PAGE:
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Notice

Self-Regulatory Organizations; ICE Clear Credit LLC; Notice of Filing of Proposed Rule Change to Formalize the ICC Operational Risk Management Framework

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Information about this document as published in the Federal Register.

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This document has been published in the Federal Register. Use the PDF linked in the document sidebar for the official electronic format.

Start Preamble November 25, 2014.

Pursuant to Section 19(b)(1) of the Securities Exchange Act of 1934 (“Act”),[1] and Rule 19b-4 thereunder,[2] notice is hereby given that on November 18, 2014, ICE Clear Credit LLC (“ICC”) filed with the Securities and Exchange Commission (“Commission”) the proposed rule change as described in Items I, II, and III below, which Items have been prepared primarily by ICC. The Commission is publishing this notice to solicit comments on the proposed rule change from interested persons.

I. Self-Regulatory Organization's Statement of the Terms of Substance of the Proposed Rule Change

The principal purpose of the proposed rule change is to update and formalize ICC's Operational Risk Management Framework. These revisions do not require any changes to the ICC Clearing Rules (“Rules”).

II. Self-Regulatory Organization's Statement of the Purpose of, and Statutory Basis for, the Proposed Rule Change

In its filing with the Commission, ICC included statements concerning the purpose of and basis for the proposed rule change and discussed any comments it received on the proposed rule change. The text of these statements may be examined at the places specified in Item IV below. ICC has prepared summaries, set forth in sections A, B, and C below, of the most significant aspects of these statements.

A. Self-Regulatory Organization's Statement of the Purpose of, and Statutory Basis for, the Proposed Rule Change

ICC proposes to update and formalize the ICC Operational Risk Management Framework.

ICC believes such revisions will facilitate the prompt and accurate clearance and settlement of securities transactions and derivative agreements, contracts, and transactions for which it is responsible. The proposed revisions are described in detail as follows.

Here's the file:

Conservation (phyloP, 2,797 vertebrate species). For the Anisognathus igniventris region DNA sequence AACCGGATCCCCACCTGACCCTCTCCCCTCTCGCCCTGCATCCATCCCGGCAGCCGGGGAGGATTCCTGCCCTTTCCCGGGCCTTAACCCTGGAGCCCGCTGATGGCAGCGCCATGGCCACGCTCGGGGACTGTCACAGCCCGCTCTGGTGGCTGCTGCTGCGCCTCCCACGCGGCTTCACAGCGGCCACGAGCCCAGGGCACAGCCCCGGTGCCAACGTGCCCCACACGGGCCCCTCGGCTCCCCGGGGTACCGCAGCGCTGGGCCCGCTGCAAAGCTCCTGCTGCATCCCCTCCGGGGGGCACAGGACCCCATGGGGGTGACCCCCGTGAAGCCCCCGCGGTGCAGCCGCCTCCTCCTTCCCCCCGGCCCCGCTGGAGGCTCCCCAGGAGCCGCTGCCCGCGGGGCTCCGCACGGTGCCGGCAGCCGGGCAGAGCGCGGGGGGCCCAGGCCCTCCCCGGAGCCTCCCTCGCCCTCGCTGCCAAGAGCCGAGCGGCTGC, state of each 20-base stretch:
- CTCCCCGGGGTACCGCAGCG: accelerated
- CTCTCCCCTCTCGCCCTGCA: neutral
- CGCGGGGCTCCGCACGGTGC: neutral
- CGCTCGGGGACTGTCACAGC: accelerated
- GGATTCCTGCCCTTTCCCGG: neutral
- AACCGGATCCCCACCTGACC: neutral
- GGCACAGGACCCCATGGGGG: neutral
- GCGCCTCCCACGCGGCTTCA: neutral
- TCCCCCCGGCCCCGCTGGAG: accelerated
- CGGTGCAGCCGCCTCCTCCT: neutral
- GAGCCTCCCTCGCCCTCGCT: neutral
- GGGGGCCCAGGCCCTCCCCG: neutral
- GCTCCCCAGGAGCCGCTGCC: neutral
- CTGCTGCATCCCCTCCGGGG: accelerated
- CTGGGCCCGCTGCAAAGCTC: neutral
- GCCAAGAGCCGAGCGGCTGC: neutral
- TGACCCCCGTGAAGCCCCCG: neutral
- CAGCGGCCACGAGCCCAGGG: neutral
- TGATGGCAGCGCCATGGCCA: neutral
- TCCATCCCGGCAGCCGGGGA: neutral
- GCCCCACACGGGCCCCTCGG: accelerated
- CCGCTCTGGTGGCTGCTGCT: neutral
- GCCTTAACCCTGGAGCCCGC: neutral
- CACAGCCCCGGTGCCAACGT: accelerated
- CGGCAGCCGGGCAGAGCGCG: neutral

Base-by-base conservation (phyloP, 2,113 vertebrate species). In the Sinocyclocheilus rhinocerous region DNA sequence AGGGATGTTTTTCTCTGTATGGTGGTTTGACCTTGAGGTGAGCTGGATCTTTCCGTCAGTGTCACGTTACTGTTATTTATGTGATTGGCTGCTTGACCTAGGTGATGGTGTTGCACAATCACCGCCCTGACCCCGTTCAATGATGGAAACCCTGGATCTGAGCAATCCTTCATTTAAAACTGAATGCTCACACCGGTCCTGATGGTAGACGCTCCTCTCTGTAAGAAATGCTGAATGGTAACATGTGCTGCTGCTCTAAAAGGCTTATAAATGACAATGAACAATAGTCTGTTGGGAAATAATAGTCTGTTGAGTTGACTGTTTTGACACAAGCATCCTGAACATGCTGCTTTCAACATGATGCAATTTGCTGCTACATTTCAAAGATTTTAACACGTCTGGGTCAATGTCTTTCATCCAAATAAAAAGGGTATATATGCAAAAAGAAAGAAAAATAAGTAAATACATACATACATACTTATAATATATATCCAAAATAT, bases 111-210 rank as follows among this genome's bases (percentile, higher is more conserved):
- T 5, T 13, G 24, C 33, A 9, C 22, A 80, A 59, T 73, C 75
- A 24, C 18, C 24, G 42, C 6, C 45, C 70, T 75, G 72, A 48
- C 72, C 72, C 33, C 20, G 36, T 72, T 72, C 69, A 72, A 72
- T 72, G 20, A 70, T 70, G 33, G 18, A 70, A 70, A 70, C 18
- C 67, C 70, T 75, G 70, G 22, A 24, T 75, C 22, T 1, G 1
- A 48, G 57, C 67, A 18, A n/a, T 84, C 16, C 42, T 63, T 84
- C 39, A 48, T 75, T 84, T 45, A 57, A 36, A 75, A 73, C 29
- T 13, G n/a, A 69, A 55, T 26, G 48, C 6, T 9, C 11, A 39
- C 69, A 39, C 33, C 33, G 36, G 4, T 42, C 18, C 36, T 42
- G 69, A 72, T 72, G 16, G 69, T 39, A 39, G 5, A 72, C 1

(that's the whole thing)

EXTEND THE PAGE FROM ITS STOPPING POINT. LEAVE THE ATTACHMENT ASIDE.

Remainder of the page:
The ICC Operational Risk Management Framework is one of several documents that establish the ICC Risk Management Framework. As a central counterparty, ICC occupies an important place in the clearing of credit default swaps and faces operational risks related to the functioning of both personnel and systems. The ICC Operational Risk Management Framework creates a program of risk assessment and oversight designed to identify, monitor and manage plausible sources of operational risk.[3] The operational risk program established by the Operational Risk Management Framework includes pro-active risk identification and mitigation, along with timely management and reporting of operational performance measures. The program applies to all ICC activities, groups, functions and locations and is also designed to evaluate and mitigate operations risk presented to ICC by its partners, related entities, and vendors.

The Operational Risk Framework provides the Operational Risk Manager with the full responsibility and authority to develop and enforce, in consultation with the ICC Board and appropriate members of senior management, the operational risk program. The ICC Board retains responsibility for oversight of ICC's operational risk management program. The Operational Risk Manager is the owner of the Operational Risk Management Framework document, and the initial document and any material amendments require review and approval by the appropriate members of senior management and the ICC Board. The Operational Risk Manager reports to the Chief Compliance Officer who reports directly to the ICC Board.Start Printed Page 71496